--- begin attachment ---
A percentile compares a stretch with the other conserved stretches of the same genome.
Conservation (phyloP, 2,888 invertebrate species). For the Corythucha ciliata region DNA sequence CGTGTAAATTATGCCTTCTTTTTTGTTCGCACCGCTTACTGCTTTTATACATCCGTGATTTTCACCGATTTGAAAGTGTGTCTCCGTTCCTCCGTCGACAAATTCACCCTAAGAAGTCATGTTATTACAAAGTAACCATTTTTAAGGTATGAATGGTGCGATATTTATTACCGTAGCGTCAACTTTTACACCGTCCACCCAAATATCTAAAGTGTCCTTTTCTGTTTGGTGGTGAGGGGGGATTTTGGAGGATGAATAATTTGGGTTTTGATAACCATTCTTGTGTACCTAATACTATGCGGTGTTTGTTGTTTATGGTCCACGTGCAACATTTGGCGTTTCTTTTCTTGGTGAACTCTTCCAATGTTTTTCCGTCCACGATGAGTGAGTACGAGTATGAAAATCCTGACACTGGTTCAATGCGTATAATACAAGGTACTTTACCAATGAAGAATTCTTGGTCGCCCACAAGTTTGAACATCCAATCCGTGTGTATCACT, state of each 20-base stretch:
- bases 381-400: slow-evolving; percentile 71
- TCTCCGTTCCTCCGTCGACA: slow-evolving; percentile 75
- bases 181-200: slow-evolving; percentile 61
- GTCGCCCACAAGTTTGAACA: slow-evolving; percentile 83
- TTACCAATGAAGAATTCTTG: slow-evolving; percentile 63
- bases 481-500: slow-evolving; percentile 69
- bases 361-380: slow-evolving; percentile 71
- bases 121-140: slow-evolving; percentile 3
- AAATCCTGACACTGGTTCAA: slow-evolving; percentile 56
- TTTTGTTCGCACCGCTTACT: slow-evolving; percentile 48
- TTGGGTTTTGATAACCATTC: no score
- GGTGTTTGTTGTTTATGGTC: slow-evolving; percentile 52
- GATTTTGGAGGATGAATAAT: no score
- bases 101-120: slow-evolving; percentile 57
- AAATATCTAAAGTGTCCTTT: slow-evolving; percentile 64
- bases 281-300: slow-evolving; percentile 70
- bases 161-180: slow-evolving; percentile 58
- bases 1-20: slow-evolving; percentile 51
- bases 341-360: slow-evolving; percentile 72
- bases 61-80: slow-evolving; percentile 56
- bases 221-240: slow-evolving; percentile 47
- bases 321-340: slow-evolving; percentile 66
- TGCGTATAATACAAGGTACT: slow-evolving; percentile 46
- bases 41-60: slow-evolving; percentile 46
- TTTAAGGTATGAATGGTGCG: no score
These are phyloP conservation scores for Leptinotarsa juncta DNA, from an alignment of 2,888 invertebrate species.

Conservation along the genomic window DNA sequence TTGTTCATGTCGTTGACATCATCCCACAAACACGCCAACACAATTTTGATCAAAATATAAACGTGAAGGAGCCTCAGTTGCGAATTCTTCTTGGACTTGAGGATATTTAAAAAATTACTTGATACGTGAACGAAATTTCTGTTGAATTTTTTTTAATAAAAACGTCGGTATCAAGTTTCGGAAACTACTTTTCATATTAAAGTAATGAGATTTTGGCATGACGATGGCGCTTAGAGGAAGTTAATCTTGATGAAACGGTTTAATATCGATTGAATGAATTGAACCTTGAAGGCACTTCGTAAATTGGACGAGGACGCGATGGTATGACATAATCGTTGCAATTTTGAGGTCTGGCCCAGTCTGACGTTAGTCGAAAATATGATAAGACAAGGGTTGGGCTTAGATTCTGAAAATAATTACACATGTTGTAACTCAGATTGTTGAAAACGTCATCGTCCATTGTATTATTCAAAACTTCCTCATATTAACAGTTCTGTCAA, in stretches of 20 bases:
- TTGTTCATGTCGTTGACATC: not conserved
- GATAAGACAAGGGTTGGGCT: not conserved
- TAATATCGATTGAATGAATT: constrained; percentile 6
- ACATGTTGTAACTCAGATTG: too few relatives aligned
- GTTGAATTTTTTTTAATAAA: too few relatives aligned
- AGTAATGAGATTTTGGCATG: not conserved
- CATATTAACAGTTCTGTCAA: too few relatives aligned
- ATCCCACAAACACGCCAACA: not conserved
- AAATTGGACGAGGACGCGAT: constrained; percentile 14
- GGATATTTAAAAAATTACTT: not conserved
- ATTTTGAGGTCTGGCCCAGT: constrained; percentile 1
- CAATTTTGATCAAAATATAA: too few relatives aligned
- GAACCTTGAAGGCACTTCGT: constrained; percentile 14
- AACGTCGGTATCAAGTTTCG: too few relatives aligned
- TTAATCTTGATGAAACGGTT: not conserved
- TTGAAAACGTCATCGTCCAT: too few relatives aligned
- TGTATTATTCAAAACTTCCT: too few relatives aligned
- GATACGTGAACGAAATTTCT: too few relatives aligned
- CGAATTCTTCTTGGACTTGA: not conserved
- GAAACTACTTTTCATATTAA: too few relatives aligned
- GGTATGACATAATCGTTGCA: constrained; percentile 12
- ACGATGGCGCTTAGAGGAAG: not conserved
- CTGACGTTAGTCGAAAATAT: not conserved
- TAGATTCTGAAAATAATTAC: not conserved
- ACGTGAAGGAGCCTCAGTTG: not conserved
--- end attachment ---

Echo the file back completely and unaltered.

A percentile compares a stretch with the other conserved stretches of the same genome.
Conservation (phyloP, 2,888 invertebrate species). For the Corythucha ciliata region DNA sequence CGTGTAAATTATGCCTTCTTTTTTGTTCGCACCGCTTACTGCTTTTATACATCCGTGATTTTCACCGATTTGAAAGTGTGTCTCCGTTCCTCCGTCGACAAATTCACCCTAAGAAGTCATGTTATTACAAAGTAACCATTTTTAAGGTATGAATGGTGCGATATTTATTACCGTAGCGTCAACTTTTACACCGTCCACCCAAATATCTAAAGTGTCCTTTTCTGTTTGGTGGTGAGGGGGGATTTTGGAGGATGAATAATTTGGGTTTTGATAACCATTCTTGTGTACCTAATACTATGCGGTGTTTGTTGTTTATGGTCCACGTGCAACATTTGGCGTTTCTTTTCTTGGTGAACTCTTCCAATGTTTTTCCGTCCACGATGAGTGAGTACGAGTATGAAAATCCTGACACTGGTTCAATGCGTATAATACAAGGTACTTTACCAATGAAGAATTCTTGGTCGCCCACAAGTTTGAACATCCAATCCGTGTGTATCACT, state of each 20-base stretch:
- bases 381-400: slow-evolving; percentile 71
- TCTCCGTTCCTCCGTCGACA: slow-evolving; percentile 75
- bases 181-200: slow-evolving; percentile 61
- GTCGCCCACAAGTTTGAACA: slow-evolving; percentile 83
- TTACCAATGAAGAATTCTTG: slow-evolving; percentile 63
- bases 481-500: slow-evolving; percentile 69
- bases 361-380: slow-evolving; percentile 71
- bases 121-140: slow-evolving; percentile 3
- AAATCCTGACACTGGTTCAA: slow-evolving; percentile 56
- TTTTGTTCGCACCGCTTACT: slow-evolving; percentile 48
- TTGGGTTTTGATAACCATTC: no score
- GGTGTTTGTTGTTTATGGTC: slow-evolving; percentile 52
- GATTTTGGAGGATGAATAAT: no score
- bases 101-120: slow-evolving; percentile 57
- AAATATCTAAAGTGTCCTTT: slow-evolving; percentile 64
- bases 281-300: slow-evolving; percentile 70
- bases 161-180: slow-evolving; percentile 58
- bases 1-20: slow-evolving; percentile 51
- bases 341-360: slow-evolving; percentile 72
- bases 61-80: slow-evolving; percentile 56
- bases 221-240: slow-evolving; percentile 47
- bases 321-340: slow-evolving; percentile 66
- TGCGTATAATACAAGGTACT: slow-evolving; percentile 46
- bases 41-60: slow-evolving; percentile 46
- TTTAAGGTATGAATGGTGCG: no score
These are phyloP conservation scores for Leptinotarsa juncta DNA, from an alignment of 2,888 invertebrate species.

Conservation along the genomic window DNA sequence TTGTTCATGTCGTTGACATCATCCCACAAACACGCCAACACAATTTTGATCAAAATATAAACGTGAAGGAGCCTCAGTTGCGAATTCTTCTTGGACTTGAGGATATTTAAAAAATTACTTGATACGTGAACGAAATTTCTGTTGAATTTTTTTTAATAAAAACGTCGGTATCAAGTTTCGGAAACTACTTTTCATATTAAAGTAATGAGATTTTGGCATGACGATGGCGCTTAGAGGAAGTTAATCTTGATGAAACGGTTTAATATCGATTGAATGAATTGAACCTTGAAGGCACTTCGTAAATTGGACGAGGACGCGATGGTATGACATAATCGTTGCAATTTTGAGGTCTGGCCCAGTCTGACGTTAGTCGAAAATATGATAAGACAAGGGTTGGGCTTAGATTCTGAAAATAATTACACATGTTGTAACTCAGATTGTTGAAAACGTCATCGTCCATTGTATTATTCAAAACTTCCTCATATTAACAGTTCTGTCAA, in stretches of 20 bases:
- TTGTTCATGTCGTTGACATC: not conserved
- GATAAGACAAGGGTTGGGCT: not conserved
- TAATATCGATTGAATGAATT: constrained; percentile 6
- ACATGTTGTAACTCAGATTG: too few relatives aligned
- GTTGAATTTTTTTTAATAAA: too few relatives aligned
- AGTAATGAGATTTTGGCATG: not conserved
- CATATTAACAGTTCTGTCAA: too few relatives aligned
- ATCCCACAAACACGCCAACA: not conserved
- AAATTGGACGAGGACGCGAT: constrained; percentile 14
- GGATATTTAAAAAATTACTT: not conserved
- ATTTTGAGGTCTGGCCCAGT: constrained; percentile 1
- CAATTTTGATCAAAATATAA: too few relatives aligned
- GAACCTTGAAGGCACTTCGT: constrained; percentile 14
- AACGTCGGTATCAAGTTTCG: too few relatives aligned
- TTAATCTTGATGAAACGGTT: not conserved
- TTGAAAACGTCATCGTCCAT: too few relatives aligned
- TGTATTATTCAAAACTTCCT: too few relatives aligned
- GATACGTGAACGAAATTTCT: too few relatives aligned
- CGAATTCTTCTTGGACTTGA: not conserved
- GAAACTACTTTTCATATTAA: too few relatives aligned
- GGTATGACATAATCGTTGCA: constrained; percentile 12
- ACGATGGCGCTTAGAGGAAG: not conserved
- CTGACGTTAGTCGAAAATAT: not conserved
- TAGATTCTGAAAATAATTAC: not conserved
- ACGTGAAGGAGCCTCAGTTG: not conserved